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Belew Scholars' Room
Charles J. Connick Associates, Boston, Massachusetts
The idealistic figure of the young poet Shelley dominates this window. He is depicted holding a moulted eagle feather above his head, with a wing-spread eagle above. Copper beech and nightingales enrich the border, motifs that are also used in the Sordello Window, a companion window in the Belew Scholars' Room.
This four-stanza poem recounts a meeting between the narrator and another man who had once met Shelley. Based on an actual occurrence, Robert Browning remarked to W. G. Kingsland: "I still vividly remember how strangely the presence of a man who had seen and spoken with Shelley affected me." The narrator in the poem is excited about hearing the story and reflects on how small moments can stay with us forever.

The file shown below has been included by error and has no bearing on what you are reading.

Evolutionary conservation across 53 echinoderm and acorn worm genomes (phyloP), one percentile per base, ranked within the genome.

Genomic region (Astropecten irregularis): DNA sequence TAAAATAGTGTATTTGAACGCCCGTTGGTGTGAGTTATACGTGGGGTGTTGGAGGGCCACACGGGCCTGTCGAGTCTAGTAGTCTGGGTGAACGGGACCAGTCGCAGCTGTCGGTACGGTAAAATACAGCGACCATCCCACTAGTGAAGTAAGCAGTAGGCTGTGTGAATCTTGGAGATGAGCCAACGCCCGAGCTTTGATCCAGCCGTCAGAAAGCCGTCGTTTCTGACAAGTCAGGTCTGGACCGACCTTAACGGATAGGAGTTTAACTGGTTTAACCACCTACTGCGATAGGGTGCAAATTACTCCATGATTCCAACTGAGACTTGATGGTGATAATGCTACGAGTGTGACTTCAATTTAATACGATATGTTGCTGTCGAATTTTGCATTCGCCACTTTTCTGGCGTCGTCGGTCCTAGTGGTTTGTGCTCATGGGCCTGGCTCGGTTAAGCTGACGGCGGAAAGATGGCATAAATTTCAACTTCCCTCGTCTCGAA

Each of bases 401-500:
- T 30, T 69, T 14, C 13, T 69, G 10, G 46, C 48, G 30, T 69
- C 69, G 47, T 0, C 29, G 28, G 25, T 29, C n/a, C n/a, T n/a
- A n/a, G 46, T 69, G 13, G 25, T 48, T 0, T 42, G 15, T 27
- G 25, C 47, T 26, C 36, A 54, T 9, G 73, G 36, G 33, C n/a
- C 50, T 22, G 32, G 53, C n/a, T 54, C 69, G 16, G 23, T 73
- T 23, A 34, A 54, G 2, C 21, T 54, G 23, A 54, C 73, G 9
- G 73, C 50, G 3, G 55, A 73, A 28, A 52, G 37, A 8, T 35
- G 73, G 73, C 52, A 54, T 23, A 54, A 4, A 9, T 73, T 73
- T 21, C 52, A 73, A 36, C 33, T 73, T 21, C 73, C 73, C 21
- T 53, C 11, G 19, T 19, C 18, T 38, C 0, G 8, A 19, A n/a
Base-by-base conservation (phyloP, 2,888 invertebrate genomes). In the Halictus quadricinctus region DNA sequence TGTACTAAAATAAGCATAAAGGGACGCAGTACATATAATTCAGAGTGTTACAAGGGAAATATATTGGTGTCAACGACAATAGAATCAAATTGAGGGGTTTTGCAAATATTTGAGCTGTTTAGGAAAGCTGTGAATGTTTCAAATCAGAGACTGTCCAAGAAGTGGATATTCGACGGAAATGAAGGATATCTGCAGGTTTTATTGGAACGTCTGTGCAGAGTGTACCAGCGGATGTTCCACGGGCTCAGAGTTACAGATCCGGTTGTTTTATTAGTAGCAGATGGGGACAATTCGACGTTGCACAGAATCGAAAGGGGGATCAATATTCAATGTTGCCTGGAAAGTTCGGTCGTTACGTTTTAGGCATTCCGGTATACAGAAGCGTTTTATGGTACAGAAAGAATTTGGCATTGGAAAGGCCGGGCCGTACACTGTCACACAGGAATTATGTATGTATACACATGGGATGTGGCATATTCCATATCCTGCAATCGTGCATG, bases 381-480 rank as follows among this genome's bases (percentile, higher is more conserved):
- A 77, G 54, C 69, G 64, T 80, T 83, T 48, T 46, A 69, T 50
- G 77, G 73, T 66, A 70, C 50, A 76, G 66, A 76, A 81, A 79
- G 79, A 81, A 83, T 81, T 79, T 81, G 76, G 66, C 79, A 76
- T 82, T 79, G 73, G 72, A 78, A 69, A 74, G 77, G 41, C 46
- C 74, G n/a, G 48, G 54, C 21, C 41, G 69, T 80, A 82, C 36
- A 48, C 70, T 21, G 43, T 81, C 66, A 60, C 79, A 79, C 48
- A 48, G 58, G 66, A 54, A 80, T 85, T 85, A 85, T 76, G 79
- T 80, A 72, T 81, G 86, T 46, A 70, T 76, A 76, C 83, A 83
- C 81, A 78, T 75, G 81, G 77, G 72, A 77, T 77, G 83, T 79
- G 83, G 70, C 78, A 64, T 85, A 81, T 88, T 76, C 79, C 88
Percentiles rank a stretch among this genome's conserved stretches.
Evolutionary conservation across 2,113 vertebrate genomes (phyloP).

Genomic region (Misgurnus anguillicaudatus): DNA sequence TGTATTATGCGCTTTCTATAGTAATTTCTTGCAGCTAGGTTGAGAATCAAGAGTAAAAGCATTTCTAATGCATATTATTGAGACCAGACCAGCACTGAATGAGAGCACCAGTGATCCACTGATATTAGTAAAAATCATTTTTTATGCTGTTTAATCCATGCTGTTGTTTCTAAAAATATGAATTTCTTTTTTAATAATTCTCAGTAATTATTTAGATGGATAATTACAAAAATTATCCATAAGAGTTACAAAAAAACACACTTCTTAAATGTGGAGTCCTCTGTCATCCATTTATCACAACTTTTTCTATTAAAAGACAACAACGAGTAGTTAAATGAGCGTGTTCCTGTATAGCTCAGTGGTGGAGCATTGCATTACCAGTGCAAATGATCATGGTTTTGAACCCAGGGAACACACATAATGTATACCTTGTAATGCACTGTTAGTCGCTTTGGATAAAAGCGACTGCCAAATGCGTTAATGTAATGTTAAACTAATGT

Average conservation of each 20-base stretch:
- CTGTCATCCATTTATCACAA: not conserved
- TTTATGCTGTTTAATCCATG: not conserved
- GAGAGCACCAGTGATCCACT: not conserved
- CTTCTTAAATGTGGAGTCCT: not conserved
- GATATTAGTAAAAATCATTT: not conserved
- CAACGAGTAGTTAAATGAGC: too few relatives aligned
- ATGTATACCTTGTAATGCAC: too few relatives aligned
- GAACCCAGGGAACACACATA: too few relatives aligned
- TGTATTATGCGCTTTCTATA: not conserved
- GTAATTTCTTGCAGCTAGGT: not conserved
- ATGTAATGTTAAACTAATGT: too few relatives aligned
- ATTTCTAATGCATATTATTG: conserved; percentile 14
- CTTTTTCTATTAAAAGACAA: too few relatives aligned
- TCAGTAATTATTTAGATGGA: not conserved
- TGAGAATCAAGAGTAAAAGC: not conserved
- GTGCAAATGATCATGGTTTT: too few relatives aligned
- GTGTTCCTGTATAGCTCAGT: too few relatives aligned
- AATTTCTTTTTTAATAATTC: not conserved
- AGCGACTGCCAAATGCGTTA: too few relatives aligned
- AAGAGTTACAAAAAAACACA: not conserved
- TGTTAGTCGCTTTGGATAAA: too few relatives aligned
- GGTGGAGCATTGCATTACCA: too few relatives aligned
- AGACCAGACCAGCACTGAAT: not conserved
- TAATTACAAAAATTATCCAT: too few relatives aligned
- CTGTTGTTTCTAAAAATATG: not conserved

Ah, did you once see Shelley plain,
And did he stop and speak to you,
And did you speak to him again?
How strange it seems and new!
But you were living before that,
And also you are living after;
And the memory I started at--
My starting moves your laughter!
I crossed a moor, with a name of its own
And a certain use in the world no doubt,
Yet a hand's-breadth of it shines alone
'Mid the blank miles round about:
For there I picked up on the heather,
And there I put inside my breast
A moulted feather, an eagle-feather!
Well, I forget the rest.
Gift of Lorraine George